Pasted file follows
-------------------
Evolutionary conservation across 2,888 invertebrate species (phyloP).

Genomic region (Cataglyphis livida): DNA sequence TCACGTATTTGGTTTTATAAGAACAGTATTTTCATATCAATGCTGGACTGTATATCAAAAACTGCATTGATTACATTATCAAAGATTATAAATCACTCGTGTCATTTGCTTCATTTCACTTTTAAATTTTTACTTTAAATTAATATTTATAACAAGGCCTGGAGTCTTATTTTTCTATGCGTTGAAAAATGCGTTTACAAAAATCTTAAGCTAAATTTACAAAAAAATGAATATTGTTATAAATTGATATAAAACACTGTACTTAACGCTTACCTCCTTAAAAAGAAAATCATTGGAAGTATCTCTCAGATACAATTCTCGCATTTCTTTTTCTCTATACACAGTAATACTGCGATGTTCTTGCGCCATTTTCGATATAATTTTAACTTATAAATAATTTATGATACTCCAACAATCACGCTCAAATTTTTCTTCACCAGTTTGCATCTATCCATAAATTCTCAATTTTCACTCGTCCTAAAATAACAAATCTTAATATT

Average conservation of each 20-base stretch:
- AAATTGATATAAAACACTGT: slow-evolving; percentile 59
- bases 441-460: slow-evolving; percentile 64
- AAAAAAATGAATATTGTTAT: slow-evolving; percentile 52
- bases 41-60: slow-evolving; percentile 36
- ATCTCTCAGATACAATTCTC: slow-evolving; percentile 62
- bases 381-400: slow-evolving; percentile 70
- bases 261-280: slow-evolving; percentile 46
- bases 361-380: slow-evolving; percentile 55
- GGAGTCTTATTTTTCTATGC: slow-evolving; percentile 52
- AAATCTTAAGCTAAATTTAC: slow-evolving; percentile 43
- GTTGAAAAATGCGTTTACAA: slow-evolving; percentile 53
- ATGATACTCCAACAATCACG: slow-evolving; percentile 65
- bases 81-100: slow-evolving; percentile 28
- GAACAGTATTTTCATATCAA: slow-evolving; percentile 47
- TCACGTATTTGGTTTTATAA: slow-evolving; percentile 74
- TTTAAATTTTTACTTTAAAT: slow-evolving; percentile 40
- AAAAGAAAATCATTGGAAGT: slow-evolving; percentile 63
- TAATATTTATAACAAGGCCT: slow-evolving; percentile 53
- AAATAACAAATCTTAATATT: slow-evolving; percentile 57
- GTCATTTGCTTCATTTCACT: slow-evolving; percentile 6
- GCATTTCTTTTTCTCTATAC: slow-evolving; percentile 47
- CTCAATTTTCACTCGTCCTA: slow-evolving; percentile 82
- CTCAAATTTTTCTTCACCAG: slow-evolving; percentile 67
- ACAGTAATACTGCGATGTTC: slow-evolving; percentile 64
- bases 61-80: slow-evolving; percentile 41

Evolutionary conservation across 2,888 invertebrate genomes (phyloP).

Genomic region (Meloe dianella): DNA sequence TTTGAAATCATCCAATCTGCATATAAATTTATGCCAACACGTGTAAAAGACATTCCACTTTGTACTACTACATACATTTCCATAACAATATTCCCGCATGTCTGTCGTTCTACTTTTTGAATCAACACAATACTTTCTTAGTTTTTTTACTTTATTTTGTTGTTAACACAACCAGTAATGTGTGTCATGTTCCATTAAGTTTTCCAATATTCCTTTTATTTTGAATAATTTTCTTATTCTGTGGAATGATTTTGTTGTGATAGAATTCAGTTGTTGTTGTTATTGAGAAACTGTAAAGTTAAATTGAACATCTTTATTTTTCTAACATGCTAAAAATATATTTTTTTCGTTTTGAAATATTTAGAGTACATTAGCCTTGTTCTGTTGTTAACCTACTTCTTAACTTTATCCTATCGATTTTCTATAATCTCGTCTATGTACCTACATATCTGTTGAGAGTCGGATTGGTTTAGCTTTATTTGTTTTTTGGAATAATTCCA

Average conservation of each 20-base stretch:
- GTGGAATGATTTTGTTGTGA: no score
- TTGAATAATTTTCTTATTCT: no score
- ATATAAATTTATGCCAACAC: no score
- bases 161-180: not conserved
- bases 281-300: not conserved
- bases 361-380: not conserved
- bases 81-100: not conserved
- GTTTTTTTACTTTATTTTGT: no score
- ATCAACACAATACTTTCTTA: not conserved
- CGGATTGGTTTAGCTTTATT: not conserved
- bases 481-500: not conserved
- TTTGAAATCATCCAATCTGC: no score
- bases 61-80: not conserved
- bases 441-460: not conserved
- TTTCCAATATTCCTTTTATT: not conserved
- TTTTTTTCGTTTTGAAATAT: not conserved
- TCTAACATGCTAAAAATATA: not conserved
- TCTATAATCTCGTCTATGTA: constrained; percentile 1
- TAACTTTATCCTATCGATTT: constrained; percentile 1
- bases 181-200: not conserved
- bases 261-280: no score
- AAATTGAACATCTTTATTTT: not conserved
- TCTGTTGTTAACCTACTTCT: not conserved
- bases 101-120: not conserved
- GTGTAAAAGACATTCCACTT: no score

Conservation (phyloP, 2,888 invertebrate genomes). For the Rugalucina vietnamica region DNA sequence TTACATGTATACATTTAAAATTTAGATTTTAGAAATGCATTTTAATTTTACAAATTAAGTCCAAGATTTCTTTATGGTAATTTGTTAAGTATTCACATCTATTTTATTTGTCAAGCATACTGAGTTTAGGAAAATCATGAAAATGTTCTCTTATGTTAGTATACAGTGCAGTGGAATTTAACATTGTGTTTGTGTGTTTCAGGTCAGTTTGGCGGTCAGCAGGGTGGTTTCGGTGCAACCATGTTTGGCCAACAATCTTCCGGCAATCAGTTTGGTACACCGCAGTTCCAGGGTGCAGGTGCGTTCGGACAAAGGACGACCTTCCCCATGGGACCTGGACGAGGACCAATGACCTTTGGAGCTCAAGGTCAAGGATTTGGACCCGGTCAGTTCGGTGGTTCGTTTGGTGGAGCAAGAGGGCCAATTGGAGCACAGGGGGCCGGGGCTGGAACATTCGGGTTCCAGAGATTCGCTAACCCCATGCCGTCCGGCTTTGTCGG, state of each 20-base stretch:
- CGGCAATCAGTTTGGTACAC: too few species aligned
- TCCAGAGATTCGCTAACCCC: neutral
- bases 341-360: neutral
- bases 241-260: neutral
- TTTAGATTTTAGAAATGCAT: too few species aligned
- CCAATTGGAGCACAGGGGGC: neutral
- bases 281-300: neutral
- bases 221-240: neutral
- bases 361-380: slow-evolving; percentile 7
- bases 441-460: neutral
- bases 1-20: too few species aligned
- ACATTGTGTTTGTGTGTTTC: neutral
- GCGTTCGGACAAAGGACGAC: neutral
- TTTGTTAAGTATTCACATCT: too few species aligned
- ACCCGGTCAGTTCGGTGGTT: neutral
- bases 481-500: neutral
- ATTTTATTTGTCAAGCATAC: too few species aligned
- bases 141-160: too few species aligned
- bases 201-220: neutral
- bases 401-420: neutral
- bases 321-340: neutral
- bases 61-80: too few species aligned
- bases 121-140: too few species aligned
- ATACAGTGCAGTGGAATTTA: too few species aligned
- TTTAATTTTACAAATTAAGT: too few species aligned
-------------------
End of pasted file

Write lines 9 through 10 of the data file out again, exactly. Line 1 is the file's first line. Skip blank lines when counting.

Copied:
- bases 381-400: slow-evolving; percentile 70
- bases 261-280: slow-evolving; percentile 46